Divya Nayar’s Dakshina Dance Repertory gears up to present ‘Marabu’

‘Marabu’ which will present the traditional Bharatanatyam repertoire, will be documented virtually in the presence of the live audience

April 24, 2024 03:43 pm | Updated 04:53 pm IST

The Dakshina Dance Repertory

The Dakshina Dance Repertory

In Chennai-based Bharatanatyam artiste, Divya Nayar’s new studio in Adyar, a group of seven dancers, six women and a man — Dhrisia, Kshiraja, Sayujya, Prasanna, Padmesh, Shrinaagi, Srimalli — are in the midst of a rehearsal of ‘Marabu’, which will be premiered on May 5 at the Blackbox Theatre in Besant Nagar.

‘Marabu’ is Dakshina Dance Repertory’s attempt to document the traditional Bharatanatyam repertoire and explore the hybrid format — of dancing for the camera before a live audience — for creative experiments. “For a young dance company like ours, such archiving or material matters. It, in a way, showcases what the ensemble is capable of presenting,” says Divya, who helms Dakshina Dance Repertory that was launched in 2022.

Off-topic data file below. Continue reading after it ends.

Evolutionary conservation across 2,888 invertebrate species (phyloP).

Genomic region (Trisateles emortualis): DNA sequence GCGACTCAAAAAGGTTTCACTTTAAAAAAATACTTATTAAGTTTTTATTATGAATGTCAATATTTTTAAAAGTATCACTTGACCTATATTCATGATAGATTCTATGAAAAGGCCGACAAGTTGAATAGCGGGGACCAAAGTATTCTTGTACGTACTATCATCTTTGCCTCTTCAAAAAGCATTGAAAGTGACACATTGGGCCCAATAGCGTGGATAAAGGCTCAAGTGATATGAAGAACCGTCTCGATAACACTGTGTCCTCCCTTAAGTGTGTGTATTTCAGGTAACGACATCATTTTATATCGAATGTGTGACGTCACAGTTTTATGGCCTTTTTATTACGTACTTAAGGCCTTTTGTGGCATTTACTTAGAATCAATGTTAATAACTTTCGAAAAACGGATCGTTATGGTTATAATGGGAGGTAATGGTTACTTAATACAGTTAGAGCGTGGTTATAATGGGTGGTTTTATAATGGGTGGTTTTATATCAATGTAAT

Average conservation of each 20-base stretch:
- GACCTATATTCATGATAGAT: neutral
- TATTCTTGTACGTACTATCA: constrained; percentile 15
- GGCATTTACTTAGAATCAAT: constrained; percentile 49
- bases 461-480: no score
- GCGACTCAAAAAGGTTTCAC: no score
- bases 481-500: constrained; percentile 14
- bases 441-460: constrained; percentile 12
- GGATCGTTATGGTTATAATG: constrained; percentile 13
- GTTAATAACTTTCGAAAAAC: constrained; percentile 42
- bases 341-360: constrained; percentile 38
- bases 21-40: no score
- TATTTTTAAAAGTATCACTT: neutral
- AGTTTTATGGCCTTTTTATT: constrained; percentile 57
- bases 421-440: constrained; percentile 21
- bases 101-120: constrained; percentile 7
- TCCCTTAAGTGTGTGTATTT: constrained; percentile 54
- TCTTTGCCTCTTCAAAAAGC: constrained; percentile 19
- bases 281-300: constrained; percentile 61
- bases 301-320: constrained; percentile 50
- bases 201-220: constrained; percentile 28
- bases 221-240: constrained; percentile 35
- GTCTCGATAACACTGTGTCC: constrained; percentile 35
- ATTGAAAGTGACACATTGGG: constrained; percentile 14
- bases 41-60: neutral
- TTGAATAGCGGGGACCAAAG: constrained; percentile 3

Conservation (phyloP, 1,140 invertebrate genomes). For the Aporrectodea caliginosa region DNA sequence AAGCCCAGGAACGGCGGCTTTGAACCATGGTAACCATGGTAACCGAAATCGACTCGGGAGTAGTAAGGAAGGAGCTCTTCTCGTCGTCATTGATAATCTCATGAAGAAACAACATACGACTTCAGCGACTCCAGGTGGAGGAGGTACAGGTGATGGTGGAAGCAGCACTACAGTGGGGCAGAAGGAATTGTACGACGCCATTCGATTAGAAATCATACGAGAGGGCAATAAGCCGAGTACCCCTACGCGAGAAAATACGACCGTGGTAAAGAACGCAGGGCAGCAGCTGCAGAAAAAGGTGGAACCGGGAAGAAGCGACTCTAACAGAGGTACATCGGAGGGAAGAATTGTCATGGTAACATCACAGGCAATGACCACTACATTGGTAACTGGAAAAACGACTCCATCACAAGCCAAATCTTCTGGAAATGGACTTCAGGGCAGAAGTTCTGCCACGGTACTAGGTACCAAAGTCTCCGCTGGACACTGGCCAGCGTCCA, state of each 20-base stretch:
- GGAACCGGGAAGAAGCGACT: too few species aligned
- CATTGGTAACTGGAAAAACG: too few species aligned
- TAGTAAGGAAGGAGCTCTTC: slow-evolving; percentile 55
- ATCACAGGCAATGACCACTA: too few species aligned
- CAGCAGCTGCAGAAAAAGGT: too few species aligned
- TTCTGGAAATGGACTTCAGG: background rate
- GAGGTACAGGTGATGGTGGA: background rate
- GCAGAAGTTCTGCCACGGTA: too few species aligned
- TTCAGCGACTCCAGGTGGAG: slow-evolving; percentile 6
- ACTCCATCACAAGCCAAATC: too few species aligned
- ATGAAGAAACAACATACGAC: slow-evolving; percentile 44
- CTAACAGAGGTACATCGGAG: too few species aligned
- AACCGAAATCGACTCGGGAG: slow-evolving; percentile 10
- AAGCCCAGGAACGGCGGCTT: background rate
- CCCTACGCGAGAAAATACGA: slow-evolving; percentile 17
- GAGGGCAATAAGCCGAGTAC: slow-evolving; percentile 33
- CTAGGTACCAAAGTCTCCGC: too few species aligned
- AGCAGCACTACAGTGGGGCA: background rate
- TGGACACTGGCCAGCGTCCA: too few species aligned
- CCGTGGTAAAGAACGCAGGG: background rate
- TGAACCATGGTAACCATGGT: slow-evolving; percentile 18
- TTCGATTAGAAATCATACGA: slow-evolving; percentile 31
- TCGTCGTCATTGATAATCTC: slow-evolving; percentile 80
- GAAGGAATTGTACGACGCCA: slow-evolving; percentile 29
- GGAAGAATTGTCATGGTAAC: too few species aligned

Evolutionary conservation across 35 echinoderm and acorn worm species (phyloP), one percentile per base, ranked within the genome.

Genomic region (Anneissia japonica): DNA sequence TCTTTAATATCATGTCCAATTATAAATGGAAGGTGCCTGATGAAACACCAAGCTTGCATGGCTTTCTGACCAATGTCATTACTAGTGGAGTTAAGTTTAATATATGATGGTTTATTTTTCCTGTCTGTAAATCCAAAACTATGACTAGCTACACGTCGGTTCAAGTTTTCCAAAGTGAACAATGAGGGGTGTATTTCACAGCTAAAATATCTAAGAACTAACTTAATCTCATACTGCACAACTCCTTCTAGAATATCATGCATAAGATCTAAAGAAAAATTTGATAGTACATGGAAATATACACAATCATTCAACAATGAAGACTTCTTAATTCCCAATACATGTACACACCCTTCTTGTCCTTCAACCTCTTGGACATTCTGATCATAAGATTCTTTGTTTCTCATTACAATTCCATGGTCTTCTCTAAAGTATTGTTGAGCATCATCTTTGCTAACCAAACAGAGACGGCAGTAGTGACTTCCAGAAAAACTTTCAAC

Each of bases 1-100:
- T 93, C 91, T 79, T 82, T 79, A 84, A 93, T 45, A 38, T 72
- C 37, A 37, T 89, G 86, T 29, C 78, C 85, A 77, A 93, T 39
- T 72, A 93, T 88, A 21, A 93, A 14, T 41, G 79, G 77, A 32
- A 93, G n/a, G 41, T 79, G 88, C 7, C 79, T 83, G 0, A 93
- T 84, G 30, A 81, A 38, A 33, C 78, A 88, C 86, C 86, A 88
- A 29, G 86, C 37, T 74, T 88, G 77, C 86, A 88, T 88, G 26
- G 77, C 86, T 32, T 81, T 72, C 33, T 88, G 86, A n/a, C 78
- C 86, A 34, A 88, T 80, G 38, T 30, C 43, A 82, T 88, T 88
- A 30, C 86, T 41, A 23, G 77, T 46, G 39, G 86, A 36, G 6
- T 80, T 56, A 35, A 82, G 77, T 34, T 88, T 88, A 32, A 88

The uniqueness of ‘Marabu’ lies in the experience it offers. “It is about connecting with the audience virtually, as it happened during the pandemic, and during a live show. The rasa-anubhuti is different in both,” says Divya.

Divya Nayar

Divya Nayar

Like most dancers, who began engaging with the camera during lockdown, Divya also curated and streamed a series titled ‘The thirsty songbird’. It was an ode to bhakti poetry and featured several promising dancers. Though the response was heart-warming, Divya missed establishing an instantaneous rapport with the audience.

“When you dance for the camera, you are often dancing alone. An audience brings with it an energy, which gets transferred to the dancer and presentation”.

‘Marabu’ in Tamil means tradition, and the series will push the creative envelope as far as form, format or expression are concerned. “In the upcoming event we plan to make the audience stay on to know how perfect camera angles and lighting can elevate the presentation when viewed on camera.”

A dancer and choreographer, Divya is also a trained musician. “My father noticed my interest in the arts when I was a child. I used to draw a lot,” says Divya, who did her bachelor’s in Visual Arts at the Rudgers University in the U.S. “My initial foray into fine arts enhanced my aesthetic sensibilities, which helped in a nuanced understanding of dance for the camera,” says Divya.

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